Repo Man

1984

Action / Comedy / Crime / Sci-Fi / Thriller

9
Rotten Tomatoes Critics - Certified Fresh 98%
Rotten Tomatoes Audience - Upright 79%
IMDb Rating 6.9 10 33276

Synopsis


Uploaded By: FREEMAN
October 03, 2020 at 05:51 AM

Director

Cast

Tracey Walter as Miller
Del Zamora as Lagarto
720p.BLU 1080p.BLU
846.8 MB
1280*682
English 2.0
NR
23.976 fps
1 hr 32 min
P/S 44 / 107
1.53 GB
1920*1024
English 2.0
NR
23.976 fps
1 hr 32 min
P/S 85 / 125

Movie Reviews

Reviewed by jotix100 8 / 10

The Chevy Malibu

"Repo Man" was one of the films that came out in 1984 that, in a way, revolutionized film story telling, as we knew it. We are given a hint about what's coming right on the opening sequence when the Chevy Malibu, driven by the spooky Frank Parnell, is stopped on a highway.

Alex Cox, the innovative director of "Repo Man", made a film that mixes a lot of movie genres with a satisfying result. That's why when it was discovered, it became a huge cult movie. It was one of the films that had midnight screenings for its many fans that flocked to have a great time and who identified themselves with the movie.

The best thing in the film is the interaction between Bud and Otto. Harry Dean Stanton has always play cool parts and this movie is no exception. Emilio Estevez gave, what might be, his best movie performance as the young punk that gets to meet a world he never knew existed. All the players gave their best to Mr. Cox and the result is a film that, in some ways, might baffle at first, but once the viewer gets into it, he will be hooked.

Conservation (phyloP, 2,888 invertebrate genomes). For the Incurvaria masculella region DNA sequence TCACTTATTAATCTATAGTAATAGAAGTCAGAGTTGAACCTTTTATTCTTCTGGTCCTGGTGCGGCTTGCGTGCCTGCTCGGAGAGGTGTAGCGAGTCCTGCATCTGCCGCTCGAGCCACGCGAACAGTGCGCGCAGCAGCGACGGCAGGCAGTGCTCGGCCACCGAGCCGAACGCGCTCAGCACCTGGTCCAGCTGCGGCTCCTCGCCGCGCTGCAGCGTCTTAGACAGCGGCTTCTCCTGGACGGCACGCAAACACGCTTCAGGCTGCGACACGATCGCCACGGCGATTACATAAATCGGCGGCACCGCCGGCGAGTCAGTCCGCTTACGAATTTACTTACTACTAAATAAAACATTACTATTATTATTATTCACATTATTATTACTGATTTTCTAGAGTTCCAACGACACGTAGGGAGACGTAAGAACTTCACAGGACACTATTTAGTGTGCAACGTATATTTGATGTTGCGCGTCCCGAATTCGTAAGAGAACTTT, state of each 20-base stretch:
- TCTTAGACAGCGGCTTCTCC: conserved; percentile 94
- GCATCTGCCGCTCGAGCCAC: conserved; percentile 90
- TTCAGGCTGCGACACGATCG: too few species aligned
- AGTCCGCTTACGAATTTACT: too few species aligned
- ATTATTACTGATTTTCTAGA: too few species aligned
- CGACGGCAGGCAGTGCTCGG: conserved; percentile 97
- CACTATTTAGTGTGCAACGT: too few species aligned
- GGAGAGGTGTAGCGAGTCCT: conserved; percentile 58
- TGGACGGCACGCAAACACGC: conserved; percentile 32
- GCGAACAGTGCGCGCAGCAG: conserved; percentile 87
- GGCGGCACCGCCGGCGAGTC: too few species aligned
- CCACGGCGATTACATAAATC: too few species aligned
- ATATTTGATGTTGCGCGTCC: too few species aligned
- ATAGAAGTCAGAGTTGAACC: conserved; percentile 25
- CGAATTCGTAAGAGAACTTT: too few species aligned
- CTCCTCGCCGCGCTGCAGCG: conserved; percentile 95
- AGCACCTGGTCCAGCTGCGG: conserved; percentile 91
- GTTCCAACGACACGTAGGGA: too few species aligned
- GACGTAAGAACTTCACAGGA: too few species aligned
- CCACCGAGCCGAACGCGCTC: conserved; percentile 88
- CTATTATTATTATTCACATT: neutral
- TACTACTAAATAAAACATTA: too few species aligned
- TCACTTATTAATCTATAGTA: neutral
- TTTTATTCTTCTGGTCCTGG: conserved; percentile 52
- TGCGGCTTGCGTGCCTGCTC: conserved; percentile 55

Iggy Pop's music is an excellent partner for the action. Alex Cox is an innovative director, as he proves with "Repo Man".

Reviewed by DeeNine-2 8 / 10

"This is intense."

I put this eighties cult classic right up there with Blazing Saddles (1974) and Dr. Strangelove (1964) as one of the best satires ever to hit the silver screen. No exaggeration: this is one bizarre and one very funny flick. Seeing it again after almost twenty years, I gotta say, it lost nothing.

Emilio Estevez stars as Otto Maddox, a head-strong and slightly naive ex-supermarket stock clerk and sometime punk rocker. He's kicking a can down the street when up pulls Bud, "a repo man," played with a fine degeneracy by Harry Dean Stanton, who asks him if he wants to make ten bucks. (Otto's reply is memorable but not printable here.) When he learns that Bud just wants him to drive a car and not...uh, never mind, he bargains it to twenty-five bucks. When he finds out that Bud repossesses cars for the "Helping Hand Acceptance Corporation," he is sorely offended. But when he realizes how intense the life is (and how bleak his other employment opportunities), he becomes a repo man himself.

Meanwhile there's J. Frank Parnell (Fox Harris wearing a demonic grin and weird black and empty frame glasses) driving a "hot" '64 Chevy Malibu. "You don't want to look in the trunk, Officer," he tells a cop who pulls him over on a desert highway. By the way, the map under the opening credits shows the action of this film beginning somewhere on old Route 66 in New Mexico, suggesting alien mecca Roswell territory perhaps, but most of scenes were clearly shot in LA, and the desert scene just mentioned was also probably shot in California as evidenced by the Joshua Trees in the background.